This may give you an idea, why we fight cunning with cunning. Some even resort to trickery.  We even praise people with their “abilidad” of getting things done even if this does not follow the prevailing rules.

But there’s also a popular saying taken from the above proverb: Matalino man ang matsing, unggoy pa rin. Meaning, cunning or wise may be the monkey, it is still a monkey.

2.  Ang taong nagigipit, sa patalim kumakapit.

“A person in desperate need, will cling to the knife/sword.”

I understand that there are lots of circumstances that may be beyond our control that placed us in desperate situations. And desperate situations may need desperate measures. Even resorting to dangerous liaisons and means.

Though there are also circumstances that we are in, that is due to our own doing. Take the instance of the huge drug problem in our country, that no one can deny. People hooked on these illegal substances will do whatever means, even how dangerous they are, to feed their addiction. Sadly to say, those who live by the sword, die by the sword.

3. Walang naninira sa bakal kundi sariling kalawang.

“Nothing destroys iron but its own corrosion.”

We may have been colonized by other nations before, but we cannot blame all our ills to them. Hard to admit, it is our own fraudulence and corruption that send us where we are now. It is deeply ingrained in our systems and government, that it will be very hard to purge them out.

Though I still believe that we are a strong and resilient people. Yes, as strong as iron. But I guess we are not stainless or rust-proof.

4. Sa lahat ng gubat, may ahas.

“In every forest, there’s snake.”

This again reflects our long history and past experiences of being abused and betrayed. It is then understandable that it is hard for us to trust so easily, nor give our confidence freely. Because we believe, somewhere a snake is lurking.

5.  Ang punong maraming bunga, binabato.

A tree with many fruits, is being stoned.

Maybe this is peculiar to our culture. That is we have many tall fruit-bearing trees that are difficult to climb. So to get the fruit, we try to throw stones to it, so the fruits would fall.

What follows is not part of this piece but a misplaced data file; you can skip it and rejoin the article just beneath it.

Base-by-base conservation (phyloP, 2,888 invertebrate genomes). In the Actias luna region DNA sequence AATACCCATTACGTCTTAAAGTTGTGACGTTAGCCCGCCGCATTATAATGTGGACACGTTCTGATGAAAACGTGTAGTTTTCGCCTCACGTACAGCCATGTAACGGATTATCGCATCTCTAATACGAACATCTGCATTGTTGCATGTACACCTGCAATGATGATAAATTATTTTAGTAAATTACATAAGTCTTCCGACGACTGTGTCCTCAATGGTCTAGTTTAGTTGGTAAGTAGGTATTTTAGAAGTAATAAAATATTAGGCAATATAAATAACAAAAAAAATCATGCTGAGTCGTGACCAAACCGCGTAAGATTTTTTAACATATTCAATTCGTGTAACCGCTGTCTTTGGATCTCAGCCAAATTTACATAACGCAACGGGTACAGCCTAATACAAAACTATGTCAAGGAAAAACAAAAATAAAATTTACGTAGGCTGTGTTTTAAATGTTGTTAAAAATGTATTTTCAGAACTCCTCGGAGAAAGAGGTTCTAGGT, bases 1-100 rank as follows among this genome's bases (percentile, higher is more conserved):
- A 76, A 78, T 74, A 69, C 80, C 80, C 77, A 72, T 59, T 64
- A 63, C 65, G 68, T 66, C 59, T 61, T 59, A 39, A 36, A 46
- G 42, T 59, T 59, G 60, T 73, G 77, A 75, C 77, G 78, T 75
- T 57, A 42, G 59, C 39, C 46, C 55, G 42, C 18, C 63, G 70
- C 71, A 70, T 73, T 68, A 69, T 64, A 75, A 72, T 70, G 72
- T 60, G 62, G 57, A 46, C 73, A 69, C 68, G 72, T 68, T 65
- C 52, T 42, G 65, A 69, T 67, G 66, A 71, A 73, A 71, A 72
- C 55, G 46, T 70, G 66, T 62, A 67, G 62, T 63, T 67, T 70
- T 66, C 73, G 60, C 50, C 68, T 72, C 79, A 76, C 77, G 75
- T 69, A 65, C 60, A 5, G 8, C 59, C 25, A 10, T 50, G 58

So when people criticize or try to put you down, maybe because you have something that they don’t have. Maybe you should console yourself that when people try to throw stones at you, figuratively, it is because you have lots of fruits.

6.  Kung sinong unang pumutak, siya ang nangitlog.

“The one who cackle first, is the one who laid egg.”

If you go to a poultry house, you would observe that the chicken that cackles and is noisy, is the one who laid egg. This means that people who usually are complaining and accusing, are the ones who are guilty.

But there are also instances that people who are loud and noisy are the ones who don’t accomplish much.  They are sometimes the ones that have no guts to do things. So I believe the opposite can also be true:

“Ang putak nang putak, walang itlog.”

That I’ll leave for you to figure out.

7.  Ang araw bago sumikat nakikita muna’y banaag.

Loosely translated, “early dawn precedes sunrise.”

Meaning that before we see the light, we may experience some darkness first. Yet even with the faintest of light, this still promises that surely the sun will rise.

The Filipinos are very patient people. We have experienced centuries of subjugation and oppression from other countries, and also decades upon decades of exploitation and injustice even from own people. Yet the Filipinos are still hopeful, that soon the sun will rise.

Now that we are seeing a little light, please give us the time and the opportunity, as well as the benefit of the doubt, that we can rise from our darkest nights.




Balita Mula Sa Bayan Ko

Lapit mga kaibigan at makinig kayo,
Ako’y may dala dalang balita galing sa bayan ko,
Nais kong ipamahagi ang mga kwento at,
Ang mga pangyayaring nagaganap sa lupang ipinangako. 

(lyrics from the song Balita by Asin)

Kasama ako sa mga milyon-milyong Pilipino na wala sa ating bansa, ngunit lagi pa ring nakatutok sa mga balitang nanggagaling sa bayan ko. Masasabi ko rin na ang mga balita mula sa ating bayan ay umaalingawngaw hanggang sa iba’t ibang sulok ng mundo.

Hindi lang mga Pilipino ang mga nagdadala ng balita. Kahit ibang tao sa ibang bansa ay pawang interesado sa mga pangyayari sa ating bayan. Marami rin namang mga kritiko. Maging ibang lahi na wala naman mismo sa ating bansa. Pero ito lang ang masasabi ko sa kanila, hindi ba mga Pilipino rin ang mas nakakaalam kung ano ang mas makabubuti sa bansang Pilipinas?

Ako ay lumaki sa panahon ng Martial Law. Tuwing flag ceremony noong ako’y nag-aaral pa sa elementarya ay inaawit namin ang Bagong Lipunan. Sa katunayan, saulado ko pa rin ang kantang ito:

May bagong silang,

May bago nang buhay,

Bagong bansa,

Bagong galaw,

Sa Bagong Lipunan.

Magbabago ang lahat,

Tungo sa pag-unlad,

at ating itanghal,

Bagong lipunan!

Ngunit matapos ang maraming taon, hinangad din ng mga mamamayan ang tunay na pagbabago, hindi lamang sa isang kanta. Hindi napakali ang mamamayan, kaya’t sa isang pag-aalsa, ang pamunuan na nasa likod ng awit ng Bagong Lipunan ay napalitan.